The Panel believes it would be appropriate for English to apply as the language of the proceeding. The Respondent’s websites are, firstly, entirely in English. Secondly, the disputed domain names comprise Latin characters, the English word “helmets”, and widely-used English abbreviations for the United States and the United Kingdom of Great Britain and Northern Ireland (“United Kingdom”). The Respondent is also associated with many other domain names comprising English words. The circumstances show that the Respondent is familiar and comfortable with the English language. The Respondent has not rebutted this with evidence to the contrary.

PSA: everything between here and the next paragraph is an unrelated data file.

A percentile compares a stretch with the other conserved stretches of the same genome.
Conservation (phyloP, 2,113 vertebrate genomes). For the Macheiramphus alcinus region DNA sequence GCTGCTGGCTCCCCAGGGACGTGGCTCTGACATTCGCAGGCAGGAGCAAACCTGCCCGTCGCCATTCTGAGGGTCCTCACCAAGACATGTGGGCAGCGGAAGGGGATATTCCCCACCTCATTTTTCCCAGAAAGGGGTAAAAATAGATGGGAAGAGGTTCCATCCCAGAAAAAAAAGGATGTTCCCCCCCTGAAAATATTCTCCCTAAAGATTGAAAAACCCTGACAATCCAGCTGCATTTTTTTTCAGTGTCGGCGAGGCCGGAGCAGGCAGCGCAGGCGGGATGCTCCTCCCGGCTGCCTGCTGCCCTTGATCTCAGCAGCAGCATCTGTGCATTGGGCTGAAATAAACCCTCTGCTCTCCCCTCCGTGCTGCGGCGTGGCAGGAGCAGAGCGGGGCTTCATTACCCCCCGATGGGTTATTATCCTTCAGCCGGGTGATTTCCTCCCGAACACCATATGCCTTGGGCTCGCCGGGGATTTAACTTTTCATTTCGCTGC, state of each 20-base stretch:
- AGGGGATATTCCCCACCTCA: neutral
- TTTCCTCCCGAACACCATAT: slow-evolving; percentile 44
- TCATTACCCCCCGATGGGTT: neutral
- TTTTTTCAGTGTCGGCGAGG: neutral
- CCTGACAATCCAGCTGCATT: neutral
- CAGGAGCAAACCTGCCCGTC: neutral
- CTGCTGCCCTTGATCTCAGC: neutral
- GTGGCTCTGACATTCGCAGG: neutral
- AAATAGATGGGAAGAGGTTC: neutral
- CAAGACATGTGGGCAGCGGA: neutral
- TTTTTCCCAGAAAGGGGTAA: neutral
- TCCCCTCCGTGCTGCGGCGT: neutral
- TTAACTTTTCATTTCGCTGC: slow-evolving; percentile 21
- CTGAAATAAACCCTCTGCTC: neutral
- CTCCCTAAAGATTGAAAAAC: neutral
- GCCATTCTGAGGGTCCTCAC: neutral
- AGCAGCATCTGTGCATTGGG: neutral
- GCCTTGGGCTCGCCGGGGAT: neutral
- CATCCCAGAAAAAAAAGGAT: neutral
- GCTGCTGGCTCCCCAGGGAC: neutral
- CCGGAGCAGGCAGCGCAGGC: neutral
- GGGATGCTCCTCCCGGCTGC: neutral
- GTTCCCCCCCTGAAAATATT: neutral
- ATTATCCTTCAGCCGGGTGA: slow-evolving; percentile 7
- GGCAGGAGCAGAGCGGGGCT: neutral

Requiring the Complainant to have the Complainant and annexes translated into Chinese would delay the proceeding, and without good reason.

The Panel therefore determines that English shall apply as the language of the proceeding.

A. Identical or Confusingly Similar

The Complainant has established that it has registered as well as unregistered rights in the trade marks AIROH and AIROH HELMET. These trade marks have been incorporated in their entirety, and are easily identifiable in the disputed domain names.

The addition of the abbreviations “usa” and “uk” and the letter “s” does not serve to remove the confusing similarity with the Complainant’s AIROH and AIROH HELMET trade marks. This position is well established by a whole host of earlier UDRP panel decisions (see paragraph 1.8 of the WIPO Overview 3.0).

The Panel therefore finds that the disputed domain names are confusingly similar to the AIROH and AIROH HELEMET trade marks in which the Complainant has rights.

B. Rights or Legitimate Interests